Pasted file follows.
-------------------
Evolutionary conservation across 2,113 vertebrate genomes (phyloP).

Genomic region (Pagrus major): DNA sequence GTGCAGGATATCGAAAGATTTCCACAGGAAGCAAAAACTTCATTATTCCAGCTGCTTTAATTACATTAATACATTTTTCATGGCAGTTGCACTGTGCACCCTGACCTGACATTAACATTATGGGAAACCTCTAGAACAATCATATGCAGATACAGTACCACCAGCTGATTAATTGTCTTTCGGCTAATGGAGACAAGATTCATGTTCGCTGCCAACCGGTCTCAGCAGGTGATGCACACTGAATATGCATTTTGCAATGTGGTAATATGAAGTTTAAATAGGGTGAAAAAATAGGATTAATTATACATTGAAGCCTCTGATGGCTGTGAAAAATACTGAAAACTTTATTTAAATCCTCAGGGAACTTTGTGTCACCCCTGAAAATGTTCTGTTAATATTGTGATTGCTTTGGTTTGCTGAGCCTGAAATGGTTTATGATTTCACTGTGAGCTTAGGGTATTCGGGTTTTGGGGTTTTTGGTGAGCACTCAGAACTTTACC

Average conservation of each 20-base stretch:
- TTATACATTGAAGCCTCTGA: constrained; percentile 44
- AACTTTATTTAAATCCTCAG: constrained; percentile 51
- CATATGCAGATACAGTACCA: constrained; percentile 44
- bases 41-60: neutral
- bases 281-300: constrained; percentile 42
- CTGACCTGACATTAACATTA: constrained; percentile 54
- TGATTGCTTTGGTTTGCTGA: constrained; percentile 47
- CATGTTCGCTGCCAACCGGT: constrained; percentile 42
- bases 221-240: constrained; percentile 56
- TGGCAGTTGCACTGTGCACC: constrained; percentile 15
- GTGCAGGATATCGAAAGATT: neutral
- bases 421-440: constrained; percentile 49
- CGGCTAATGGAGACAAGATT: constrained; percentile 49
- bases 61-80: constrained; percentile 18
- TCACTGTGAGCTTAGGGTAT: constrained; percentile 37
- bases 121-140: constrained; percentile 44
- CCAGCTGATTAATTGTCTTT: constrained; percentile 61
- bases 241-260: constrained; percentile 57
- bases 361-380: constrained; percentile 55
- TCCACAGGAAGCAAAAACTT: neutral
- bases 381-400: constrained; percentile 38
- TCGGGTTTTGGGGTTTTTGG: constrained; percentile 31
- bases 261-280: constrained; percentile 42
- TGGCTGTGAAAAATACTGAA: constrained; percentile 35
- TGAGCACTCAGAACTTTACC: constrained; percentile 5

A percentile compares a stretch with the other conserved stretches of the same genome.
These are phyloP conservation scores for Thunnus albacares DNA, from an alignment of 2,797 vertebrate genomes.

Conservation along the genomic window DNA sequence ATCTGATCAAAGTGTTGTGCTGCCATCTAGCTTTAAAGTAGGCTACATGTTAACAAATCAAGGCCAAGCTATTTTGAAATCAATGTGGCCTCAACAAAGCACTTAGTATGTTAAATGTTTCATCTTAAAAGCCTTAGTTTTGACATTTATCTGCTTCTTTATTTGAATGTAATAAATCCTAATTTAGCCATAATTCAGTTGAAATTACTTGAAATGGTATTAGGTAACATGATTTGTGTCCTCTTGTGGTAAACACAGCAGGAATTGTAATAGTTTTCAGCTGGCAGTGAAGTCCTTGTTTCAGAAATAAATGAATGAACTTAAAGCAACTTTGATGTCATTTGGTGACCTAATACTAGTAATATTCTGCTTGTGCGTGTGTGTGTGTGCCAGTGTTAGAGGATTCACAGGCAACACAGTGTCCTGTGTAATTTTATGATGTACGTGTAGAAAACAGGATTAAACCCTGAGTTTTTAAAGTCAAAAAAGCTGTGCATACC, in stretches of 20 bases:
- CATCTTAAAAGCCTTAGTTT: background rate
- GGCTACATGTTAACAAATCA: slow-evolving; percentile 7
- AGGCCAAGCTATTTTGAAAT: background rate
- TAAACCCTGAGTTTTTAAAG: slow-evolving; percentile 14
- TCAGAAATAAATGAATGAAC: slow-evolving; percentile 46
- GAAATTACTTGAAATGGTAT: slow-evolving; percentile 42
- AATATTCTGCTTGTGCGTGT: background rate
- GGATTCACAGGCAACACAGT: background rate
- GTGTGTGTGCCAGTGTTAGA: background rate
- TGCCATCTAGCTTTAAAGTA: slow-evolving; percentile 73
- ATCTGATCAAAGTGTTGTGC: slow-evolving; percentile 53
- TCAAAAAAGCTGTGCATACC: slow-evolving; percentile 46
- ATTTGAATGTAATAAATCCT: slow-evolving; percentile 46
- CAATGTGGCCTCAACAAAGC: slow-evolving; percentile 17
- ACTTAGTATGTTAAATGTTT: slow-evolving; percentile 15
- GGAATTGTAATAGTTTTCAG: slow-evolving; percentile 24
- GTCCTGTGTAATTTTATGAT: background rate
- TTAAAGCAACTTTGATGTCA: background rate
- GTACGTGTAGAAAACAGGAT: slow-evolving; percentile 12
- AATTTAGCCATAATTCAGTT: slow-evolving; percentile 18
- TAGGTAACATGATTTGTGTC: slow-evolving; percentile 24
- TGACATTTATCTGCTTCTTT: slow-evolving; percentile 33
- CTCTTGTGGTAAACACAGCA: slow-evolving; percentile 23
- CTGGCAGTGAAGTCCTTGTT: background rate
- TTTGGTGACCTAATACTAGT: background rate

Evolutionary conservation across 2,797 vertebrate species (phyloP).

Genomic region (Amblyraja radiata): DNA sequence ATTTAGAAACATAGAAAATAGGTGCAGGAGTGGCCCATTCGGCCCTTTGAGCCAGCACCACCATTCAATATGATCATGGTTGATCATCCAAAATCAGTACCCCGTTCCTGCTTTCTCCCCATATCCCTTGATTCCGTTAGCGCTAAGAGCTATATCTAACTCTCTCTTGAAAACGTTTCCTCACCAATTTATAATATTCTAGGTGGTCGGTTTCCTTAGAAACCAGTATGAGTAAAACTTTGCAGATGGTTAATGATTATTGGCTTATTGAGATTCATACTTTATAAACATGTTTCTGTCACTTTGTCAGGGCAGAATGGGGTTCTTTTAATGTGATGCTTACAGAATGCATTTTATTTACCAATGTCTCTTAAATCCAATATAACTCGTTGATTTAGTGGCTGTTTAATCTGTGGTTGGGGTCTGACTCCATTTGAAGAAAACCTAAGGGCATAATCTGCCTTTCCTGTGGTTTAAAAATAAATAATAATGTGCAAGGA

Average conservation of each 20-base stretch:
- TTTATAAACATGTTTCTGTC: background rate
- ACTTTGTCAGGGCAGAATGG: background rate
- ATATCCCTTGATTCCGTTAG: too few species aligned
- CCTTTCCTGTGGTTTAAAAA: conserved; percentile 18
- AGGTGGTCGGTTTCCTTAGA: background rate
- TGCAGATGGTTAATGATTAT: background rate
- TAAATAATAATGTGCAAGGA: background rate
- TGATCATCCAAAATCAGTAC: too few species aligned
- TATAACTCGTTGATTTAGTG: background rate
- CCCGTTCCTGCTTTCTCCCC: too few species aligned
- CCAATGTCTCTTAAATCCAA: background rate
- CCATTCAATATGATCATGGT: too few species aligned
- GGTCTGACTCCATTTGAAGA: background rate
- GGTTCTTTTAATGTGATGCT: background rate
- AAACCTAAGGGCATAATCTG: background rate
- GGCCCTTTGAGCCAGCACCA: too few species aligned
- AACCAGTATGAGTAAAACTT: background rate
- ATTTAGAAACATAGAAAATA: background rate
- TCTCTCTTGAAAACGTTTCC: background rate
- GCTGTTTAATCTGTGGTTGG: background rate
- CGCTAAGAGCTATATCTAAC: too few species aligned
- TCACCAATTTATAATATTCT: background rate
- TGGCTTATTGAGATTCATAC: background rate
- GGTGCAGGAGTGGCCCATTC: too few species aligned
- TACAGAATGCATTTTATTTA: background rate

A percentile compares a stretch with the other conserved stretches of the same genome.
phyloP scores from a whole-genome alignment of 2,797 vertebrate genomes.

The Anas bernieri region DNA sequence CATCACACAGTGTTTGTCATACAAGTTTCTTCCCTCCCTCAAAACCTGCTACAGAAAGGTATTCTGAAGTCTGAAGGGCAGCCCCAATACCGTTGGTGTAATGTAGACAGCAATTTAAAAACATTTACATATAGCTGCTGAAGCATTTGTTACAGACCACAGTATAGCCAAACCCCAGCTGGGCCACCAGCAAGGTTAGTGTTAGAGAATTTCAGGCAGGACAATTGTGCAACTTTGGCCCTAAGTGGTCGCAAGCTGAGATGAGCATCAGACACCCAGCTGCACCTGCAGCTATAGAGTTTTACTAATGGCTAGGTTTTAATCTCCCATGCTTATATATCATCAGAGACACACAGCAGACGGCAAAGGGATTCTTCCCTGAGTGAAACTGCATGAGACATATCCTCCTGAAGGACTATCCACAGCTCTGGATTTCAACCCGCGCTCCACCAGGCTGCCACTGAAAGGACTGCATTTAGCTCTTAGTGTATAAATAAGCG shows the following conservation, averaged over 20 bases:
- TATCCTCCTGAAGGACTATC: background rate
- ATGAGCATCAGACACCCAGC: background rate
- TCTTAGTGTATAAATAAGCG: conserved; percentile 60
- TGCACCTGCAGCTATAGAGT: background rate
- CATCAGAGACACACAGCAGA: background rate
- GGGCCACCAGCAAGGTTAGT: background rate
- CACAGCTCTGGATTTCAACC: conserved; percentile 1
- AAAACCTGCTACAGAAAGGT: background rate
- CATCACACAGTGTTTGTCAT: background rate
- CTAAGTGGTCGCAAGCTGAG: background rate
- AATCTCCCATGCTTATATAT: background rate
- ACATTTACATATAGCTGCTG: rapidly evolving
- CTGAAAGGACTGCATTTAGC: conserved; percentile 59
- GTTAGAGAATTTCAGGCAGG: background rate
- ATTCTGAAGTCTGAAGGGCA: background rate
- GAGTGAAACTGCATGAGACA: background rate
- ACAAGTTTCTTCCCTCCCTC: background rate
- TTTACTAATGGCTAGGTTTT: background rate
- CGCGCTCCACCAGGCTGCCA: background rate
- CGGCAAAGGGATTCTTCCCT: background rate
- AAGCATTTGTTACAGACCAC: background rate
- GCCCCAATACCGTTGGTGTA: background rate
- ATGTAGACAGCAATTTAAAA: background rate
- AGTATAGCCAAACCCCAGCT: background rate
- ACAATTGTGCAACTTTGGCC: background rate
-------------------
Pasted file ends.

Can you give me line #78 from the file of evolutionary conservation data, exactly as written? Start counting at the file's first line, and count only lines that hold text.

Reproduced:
- TCTCTCTTGAAAACGTTTCC: background rate